Also, for a group of children whose attention span is minimal, which usually lasts five to 10 minutes at a time, Samko said that through “Music4Learning” the young students manage to sit for the entire duration of the thirty-minute music session, with only a few, brief distractions.
“At this level, three to five, so much can happen, and I feel that it is crucial that children are reached at this age,” said Samko. “If that scaffolding is built it will carry them up through higher grades in education. And research has shown that this is when their brains are little sponges, and they take all of these things in and process them.”
Lee, who studied music education at Shenandoah Conservatory and is now a music therapist and board-certified music educator, conceived the idea for the program after doing an internship at Enon a couple years ago. And in 2009, she pitched the idea for “Music4Learning” to Chesterfield County Public Schools. Knowing that appropriately funding the program could present a problem, especially for a county steadily slashing the pay of its educators, Lee presented her idea to the John Randolph Foundation, in turn receiving a grant from them for just under $4,000.
“It’s all about grants,” said Lee. “If it weren’t for foundations like John Randolph, there is no money in education right now; nowhere to be found.” Lee has used the funds available through the grant to purchase an assortment of instruments, a CD player, and tactile-based objects for the children to enjoy music at the four schools.
When Lee visited Samko’s class last week, Josie Craighead-Bailey, a grant officer with the John Randolph Foundation was in attendance, administering a “follow-up” on the program. According to Craighead-Bailey, the foundation’s focus is primarily on health and education.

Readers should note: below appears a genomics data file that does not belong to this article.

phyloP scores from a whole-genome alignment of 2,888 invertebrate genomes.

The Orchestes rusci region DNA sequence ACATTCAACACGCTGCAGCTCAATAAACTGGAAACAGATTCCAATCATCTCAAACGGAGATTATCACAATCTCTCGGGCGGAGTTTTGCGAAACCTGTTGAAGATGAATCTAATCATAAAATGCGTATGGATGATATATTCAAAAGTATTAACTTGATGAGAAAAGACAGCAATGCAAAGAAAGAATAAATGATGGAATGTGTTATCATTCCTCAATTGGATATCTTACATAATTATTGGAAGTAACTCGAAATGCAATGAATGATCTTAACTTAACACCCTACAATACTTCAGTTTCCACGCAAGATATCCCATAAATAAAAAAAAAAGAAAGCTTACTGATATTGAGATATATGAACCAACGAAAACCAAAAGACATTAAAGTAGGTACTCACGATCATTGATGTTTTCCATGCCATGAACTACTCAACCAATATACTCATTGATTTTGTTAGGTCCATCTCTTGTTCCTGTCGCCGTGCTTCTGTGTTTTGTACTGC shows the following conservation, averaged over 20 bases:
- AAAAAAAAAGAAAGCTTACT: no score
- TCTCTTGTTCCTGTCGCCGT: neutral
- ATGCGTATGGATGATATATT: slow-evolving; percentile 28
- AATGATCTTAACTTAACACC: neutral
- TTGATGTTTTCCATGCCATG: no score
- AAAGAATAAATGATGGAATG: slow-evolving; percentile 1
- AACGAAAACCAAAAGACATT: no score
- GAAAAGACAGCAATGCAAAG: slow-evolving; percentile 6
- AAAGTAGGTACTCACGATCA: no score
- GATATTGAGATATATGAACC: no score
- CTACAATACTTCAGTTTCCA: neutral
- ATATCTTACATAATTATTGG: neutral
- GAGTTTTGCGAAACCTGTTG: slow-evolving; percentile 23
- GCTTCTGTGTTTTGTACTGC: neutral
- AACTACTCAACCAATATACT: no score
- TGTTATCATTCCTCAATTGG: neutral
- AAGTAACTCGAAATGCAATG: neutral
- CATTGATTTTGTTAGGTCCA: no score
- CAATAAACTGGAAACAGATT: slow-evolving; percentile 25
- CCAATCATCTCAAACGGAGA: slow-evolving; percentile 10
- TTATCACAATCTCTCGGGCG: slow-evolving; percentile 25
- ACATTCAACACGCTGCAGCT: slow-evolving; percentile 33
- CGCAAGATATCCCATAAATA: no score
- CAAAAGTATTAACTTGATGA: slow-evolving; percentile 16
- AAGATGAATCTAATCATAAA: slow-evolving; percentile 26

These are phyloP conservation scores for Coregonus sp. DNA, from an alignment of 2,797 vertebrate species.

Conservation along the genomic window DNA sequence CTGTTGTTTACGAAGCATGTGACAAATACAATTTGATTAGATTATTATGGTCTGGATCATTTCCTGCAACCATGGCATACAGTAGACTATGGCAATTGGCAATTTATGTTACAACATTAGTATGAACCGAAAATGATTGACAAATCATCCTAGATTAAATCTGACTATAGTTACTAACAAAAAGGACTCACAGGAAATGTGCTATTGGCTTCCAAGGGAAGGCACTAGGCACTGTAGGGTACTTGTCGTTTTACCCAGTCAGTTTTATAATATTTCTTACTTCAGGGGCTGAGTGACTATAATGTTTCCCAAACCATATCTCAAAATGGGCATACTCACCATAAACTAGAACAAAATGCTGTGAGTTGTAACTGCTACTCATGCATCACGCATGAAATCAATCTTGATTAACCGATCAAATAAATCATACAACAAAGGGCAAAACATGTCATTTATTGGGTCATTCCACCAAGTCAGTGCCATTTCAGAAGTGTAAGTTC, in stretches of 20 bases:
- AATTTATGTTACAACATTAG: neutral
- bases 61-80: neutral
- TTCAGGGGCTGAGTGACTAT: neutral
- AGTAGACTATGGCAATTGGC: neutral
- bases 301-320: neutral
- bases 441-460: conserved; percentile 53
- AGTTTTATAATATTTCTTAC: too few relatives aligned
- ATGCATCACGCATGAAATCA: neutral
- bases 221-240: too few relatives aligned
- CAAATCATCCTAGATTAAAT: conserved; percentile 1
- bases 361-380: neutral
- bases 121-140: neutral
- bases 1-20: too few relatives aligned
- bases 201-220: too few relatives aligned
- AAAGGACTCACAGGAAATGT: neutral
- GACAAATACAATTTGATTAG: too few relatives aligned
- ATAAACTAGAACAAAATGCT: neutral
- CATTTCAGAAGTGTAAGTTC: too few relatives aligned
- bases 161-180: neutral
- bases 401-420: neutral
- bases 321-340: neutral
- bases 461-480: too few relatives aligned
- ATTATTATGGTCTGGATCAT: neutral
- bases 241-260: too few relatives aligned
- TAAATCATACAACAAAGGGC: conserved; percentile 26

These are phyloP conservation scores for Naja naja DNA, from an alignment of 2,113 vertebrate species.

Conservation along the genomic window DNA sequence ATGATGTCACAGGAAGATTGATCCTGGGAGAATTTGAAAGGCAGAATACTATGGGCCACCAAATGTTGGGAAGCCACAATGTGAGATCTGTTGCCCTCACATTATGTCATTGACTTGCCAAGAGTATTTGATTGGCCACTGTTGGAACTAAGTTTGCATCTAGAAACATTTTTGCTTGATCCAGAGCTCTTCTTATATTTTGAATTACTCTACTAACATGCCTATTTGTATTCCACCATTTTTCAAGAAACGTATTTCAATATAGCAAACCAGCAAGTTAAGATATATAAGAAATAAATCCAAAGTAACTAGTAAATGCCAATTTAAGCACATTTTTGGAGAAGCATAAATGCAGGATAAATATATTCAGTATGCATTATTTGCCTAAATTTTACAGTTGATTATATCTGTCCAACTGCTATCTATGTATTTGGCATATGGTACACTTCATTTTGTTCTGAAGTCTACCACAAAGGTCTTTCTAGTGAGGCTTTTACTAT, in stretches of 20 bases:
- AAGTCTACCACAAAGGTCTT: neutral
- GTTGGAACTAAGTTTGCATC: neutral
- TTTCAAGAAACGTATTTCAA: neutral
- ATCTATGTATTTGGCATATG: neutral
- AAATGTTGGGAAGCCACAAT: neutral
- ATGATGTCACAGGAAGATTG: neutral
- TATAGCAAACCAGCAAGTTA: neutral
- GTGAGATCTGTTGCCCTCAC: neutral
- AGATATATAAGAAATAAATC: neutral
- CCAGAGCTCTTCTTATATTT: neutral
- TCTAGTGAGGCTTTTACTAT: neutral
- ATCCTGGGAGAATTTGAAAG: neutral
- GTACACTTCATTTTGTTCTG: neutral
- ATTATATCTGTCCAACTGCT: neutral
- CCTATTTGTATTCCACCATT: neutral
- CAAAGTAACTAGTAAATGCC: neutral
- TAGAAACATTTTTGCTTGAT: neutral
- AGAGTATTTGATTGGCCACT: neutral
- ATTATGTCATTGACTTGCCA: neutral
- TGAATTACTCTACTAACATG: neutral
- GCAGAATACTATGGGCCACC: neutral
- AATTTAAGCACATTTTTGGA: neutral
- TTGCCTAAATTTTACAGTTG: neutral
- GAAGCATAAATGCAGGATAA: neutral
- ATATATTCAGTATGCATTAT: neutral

“We see health as far beyond the absence of disease and infirmity,” she said. “It’s more or less the physical, mental and social well-being of the person … and for the amount of investment we’ve made, we thought it was an excellent opportunity to address autism in the public school system in a way that we hadn’t seen before.”
She said the program could be used as a state-wide model “because attention is paid to autism and those types of cognitive disabilities, but a lot of times there are students that don’t get the attention that they really should be getting,” said Craighead-Bailey. “And knowing that how passionate Denise was about the project and the learning she brought to it, it was sort of a no-brainer for us, in terms of education, quality of life for the kids and their health.” Lee is currently pursuing additional grant funding to expand the services to the early childhood special education program throughout Chesterfield schools, and by the fall will be conducting the program at one more elementary school – Curtis, right here in Chester.
“The normalization, the activity itself, lets people of all different abilities combine in a social activity,” said Lee. Music again bridges the gap; with inclusion, everybody is a music maker here, not ‘enabled’ or ‘disabled.’ Music is a way that they’re healthy and that is true for every individual.”